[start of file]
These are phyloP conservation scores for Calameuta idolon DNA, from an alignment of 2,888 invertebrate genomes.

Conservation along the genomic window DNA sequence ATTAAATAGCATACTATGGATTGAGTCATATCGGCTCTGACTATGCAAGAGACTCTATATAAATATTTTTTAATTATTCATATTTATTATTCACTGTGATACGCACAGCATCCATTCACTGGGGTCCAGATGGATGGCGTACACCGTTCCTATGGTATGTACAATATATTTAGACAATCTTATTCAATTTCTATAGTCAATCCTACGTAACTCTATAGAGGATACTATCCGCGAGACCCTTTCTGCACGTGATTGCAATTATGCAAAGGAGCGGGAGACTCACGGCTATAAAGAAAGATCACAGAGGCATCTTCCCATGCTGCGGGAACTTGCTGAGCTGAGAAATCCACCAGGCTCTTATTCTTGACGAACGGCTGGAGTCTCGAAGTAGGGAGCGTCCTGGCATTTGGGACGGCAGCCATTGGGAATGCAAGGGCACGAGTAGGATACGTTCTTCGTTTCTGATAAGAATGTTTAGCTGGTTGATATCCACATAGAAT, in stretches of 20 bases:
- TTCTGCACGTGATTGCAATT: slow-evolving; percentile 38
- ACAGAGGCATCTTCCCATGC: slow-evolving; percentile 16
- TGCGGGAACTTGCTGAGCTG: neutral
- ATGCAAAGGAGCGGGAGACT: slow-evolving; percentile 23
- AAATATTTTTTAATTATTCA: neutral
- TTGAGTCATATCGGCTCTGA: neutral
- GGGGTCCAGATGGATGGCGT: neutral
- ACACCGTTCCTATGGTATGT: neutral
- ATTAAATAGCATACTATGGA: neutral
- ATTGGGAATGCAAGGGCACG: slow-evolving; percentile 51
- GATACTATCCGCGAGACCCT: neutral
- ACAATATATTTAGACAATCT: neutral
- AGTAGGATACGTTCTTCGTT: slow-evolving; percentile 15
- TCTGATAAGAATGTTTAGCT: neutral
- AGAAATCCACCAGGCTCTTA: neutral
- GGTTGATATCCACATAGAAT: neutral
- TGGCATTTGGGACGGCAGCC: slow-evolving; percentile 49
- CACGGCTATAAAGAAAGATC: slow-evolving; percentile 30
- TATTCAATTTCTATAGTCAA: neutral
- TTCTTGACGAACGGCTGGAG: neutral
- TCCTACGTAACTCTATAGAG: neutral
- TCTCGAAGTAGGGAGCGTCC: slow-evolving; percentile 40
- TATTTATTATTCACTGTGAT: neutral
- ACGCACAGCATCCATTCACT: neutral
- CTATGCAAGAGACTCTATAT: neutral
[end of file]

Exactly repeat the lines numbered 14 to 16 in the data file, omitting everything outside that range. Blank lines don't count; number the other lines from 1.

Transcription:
- ACAATATATTTAGACAATCT: neutral
- AGTAGGATACGTTCTTCGTT: slow-evolving; percentile 15
- TCTGATAAGAATGTTTAGCT: neutral